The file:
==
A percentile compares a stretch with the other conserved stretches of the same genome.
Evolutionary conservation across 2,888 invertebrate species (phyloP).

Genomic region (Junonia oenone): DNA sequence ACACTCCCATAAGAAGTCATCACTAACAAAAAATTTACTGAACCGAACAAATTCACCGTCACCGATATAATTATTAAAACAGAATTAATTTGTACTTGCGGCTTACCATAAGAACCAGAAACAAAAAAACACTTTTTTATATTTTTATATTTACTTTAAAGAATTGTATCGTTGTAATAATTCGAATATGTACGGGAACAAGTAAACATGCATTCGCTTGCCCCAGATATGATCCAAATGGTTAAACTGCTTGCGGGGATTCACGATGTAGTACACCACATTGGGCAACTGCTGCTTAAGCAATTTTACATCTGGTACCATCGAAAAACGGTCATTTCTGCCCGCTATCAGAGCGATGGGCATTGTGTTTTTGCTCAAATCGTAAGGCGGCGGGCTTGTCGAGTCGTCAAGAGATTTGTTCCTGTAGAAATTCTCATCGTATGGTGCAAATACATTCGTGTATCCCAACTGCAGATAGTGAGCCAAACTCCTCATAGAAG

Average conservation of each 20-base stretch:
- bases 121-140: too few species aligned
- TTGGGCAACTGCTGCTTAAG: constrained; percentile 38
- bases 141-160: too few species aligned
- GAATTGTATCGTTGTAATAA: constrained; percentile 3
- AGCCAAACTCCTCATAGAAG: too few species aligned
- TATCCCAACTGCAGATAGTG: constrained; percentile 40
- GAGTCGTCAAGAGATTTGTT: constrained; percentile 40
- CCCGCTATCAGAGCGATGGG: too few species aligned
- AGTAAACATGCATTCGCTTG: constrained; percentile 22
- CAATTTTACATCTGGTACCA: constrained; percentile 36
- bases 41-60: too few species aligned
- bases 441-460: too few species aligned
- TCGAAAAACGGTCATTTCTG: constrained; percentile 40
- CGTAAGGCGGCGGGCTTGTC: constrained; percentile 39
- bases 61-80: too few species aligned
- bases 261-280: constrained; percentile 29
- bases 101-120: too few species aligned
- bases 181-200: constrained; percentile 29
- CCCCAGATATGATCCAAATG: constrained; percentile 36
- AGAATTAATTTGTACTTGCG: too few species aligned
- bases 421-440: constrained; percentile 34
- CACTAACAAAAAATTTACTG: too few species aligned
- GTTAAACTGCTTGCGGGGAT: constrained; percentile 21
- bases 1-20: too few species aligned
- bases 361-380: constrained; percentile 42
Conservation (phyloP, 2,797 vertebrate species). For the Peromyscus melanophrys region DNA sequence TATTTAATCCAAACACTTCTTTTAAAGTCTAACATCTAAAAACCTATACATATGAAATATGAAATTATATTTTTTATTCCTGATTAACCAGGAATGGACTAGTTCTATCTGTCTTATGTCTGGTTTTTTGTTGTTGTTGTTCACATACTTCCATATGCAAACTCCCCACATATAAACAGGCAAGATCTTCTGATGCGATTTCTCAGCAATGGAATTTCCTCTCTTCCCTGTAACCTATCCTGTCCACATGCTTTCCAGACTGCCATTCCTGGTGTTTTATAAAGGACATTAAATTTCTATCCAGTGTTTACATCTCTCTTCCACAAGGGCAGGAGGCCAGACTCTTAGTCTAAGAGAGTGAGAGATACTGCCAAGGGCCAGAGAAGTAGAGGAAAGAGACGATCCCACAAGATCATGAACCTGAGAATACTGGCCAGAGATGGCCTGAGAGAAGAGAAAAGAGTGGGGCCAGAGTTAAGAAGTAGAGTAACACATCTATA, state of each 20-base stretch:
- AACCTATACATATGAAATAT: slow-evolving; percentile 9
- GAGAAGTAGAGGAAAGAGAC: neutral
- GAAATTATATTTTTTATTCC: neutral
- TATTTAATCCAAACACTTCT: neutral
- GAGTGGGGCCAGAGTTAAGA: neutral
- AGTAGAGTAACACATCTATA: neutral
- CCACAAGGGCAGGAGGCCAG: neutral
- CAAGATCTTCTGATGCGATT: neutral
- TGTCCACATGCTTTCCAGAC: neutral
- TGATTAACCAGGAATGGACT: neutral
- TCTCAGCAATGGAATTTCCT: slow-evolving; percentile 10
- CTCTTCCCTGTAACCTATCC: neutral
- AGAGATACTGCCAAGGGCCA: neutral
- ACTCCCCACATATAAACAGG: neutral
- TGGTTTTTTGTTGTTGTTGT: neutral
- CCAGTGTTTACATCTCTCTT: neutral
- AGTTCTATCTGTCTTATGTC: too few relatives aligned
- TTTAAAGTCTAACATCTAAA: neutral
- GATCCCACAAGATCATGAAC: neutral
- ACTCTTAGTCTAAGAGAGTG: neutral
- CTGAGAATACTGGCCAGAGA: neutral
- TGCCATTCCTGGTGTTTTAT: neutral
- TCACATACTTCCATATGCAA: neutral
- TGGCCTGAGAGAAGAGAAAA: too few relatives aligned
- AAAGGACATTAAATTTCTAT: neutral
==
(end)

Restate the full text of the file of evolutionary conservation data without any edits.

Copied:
A percentile compares a stretch with the other conserved stretches of the same genome.
Evolutionary conservation across 2,888 invertebrate species (phyloP).

Genomic region (Junonia oenone): DNA sequence ACACTCCCATAAGAAGTCATCACTAACAAAAAATTTACTGAACCGAACAAATTCACCGTCACCGATATAATTATTAAAACAGAATTAATTTGTACTTGCGGCTTACCATAAGAACCAGAAACAAAAAAACACTTTTTTATATTTTTATATTTACTTTAAAGAATTGTATCGTTGTAATAATTCGAATATGTACGGGAACAAGTAAACATGCATTCGCTTGCCCCAGATATGATCCAAATGGTTAAACTGCTTGCGGGGATTCACGATGTAGTACACCACATTGGGCAACTGCTGCTTAAGCAATTTTACATCTGGTACCATCGAAAAACGGTCATTTCTGCCCGCTATCAGAGCGATGGGCATTGTGTTTTTGCTCAAATCGTAAGGCGGCGGGCTTGTCGAGTCGTCAAGAGATTTGTTCCTGTAGAAATTCTCATCGTATGGTGCAAATACATTCGTGTATCCCAACTGCAGATAGTGAGCCAAACTCCTCATAGAAG

Average conservation of each 20-base stretch:
- bases 121-140: too few species aligned
- TTGGGCAACTGCTGCTTAAG: constrained; percentile 38
- bases 141-160: too few species aligned
- GAATTGTATCGTTGTAATAA: constrained; percentile 3
- AGCCAAACTCCTCATAGAAG: too few species aligned
- TATCCCAACTGCAGATAGTG: constrained; percentile 40
- GAGTCGTCAAGAGATTTGTT: constrained; percentile 40
- CCCGCTATCAGAGCGATGGG: too few species aligned
- AGTAAACATGCATTCGCTTG: constrained; percentile 22
- CAATTTTACATCTGGTACCA: constrained; percentile 36
- bases 41-60: too few species aligned
- bases 441-460: too few species aligned
- TCGAAAAACGGTCATTTCTG: constrained; percentile 40
- CGTAAGGCGGCGGGCTTGTC: constrained; percentile 39
- bases 61-80: too few species aligned
- bases 261-280: constrained; percentile 29
- bases 101-120: too few species aligned
- bases 181-200: constrained; percentile 29
- CCCCAGATATGATCCAAATG: constrained; percentile 36
- AGAATTAATTTGTACTTGCG: too few species aligned
- bases 421-440: constrained; percentile 34
- CACTAACAAAAAATTTACTG: too few species aligned
- GTTAAACTGCTTGCGGGGAT: constrained; percentile 21
- bases 1-20: too few species aligned
- bases 361-380: constrained; percentile 42
Conservation (phyloP, 2,797 vertebrate species). For the Peromyscus melanophrys region DNA sequence TATTTAATCCAAACACTTCTTTTAAAGTCTAACATCTAAAAACCTATACATATGAAATATGAAATTATATTTTTTATTCCTGATTAACCAGGAATGGACTAGTTCTATCTGTCTTATGTCTGGTTTTTTGTTGTTGTTGTTCACATACTTCCATATGCAAACTCCCCACATATAAACAGGCAAGATCTTCTGATGCGATTTCTCAGCAATGGAATTTCCTCTCTTCCCTGTAACCTATCCTGTCCACATGCTTTCCAGACTGCCATTCCTGGTGTTTTATAAAGGACATTAAATTTCTATCCAGTGTTTACATCTCTCTTCCACAAGGGCAGGAGGCCAGACTCTTAGTCTAAGAGAGTGAGAGATACTGCCAAGGGCCAGAGAAGTAGAGGAAAGAGACGATCCCACAAGATCATGAACCTGAGAATACTGGCCAGAGATGGCCTGAGAGAAGAGAAAAGAGTGGGGCCAGAGTTAAGAAGTAGAGTAACACATCTATA, state of each 20-base stretch:
- AACCTATACATATGAAATAT: slow-evolving; percentile 9
- GAGAAGTAGAGGAAAGAGAC: neutral
- GAAATTATATTTTTTATTCC: neutral
- TATTTAATCCAAACACTTCT: neutral
- GAGTGGGGCCAGAGTTAAGA: neutral
- AGTAGAGTAACACATCTATA: neutral
- CCACAAGGGCAGGAGGCCAG: neutral
- CAAGATCTTCTGATGCGATT: neutral
- TGTCCACATGCTTTCCAGAC: neutral
- TGATTAACCAGGAATGGACT: neutral
- TCTCAGCAATGGAATTTCCT: slow-evolving; percentile 10
- CTCTTCCCTGTAACCTATCC: neutral
- AGAGATACTGCCAAGGGCCA: neutral
- ACTCCCCACATATAAACAGG: neutral
- TGGTTTTTTGTTGTTGTTGT: neutral
- CCAGTGTTTACATCTCTCTT: neutral
- AGTTCTATCTGTCTTATGTC: too few relatives aligned
- TTTAAAGTCTAACATCTAAA: neutral
- GATCCCACAAGATCATGAAC: neutral
- ACTCTTAGTCTAAGAGAGTG: neutral
- CTGAGAATACTGGCCAGAGA: neutral
- TGCCATTCCTGGTGTTTTAT: neutral
- TCACATACTTCCATATGCAA: neutral
- TGGCCTGAGAGAAGAGAAAA: too few relatives aligned
- AAAGGACATTAAATTTCTAT: neutral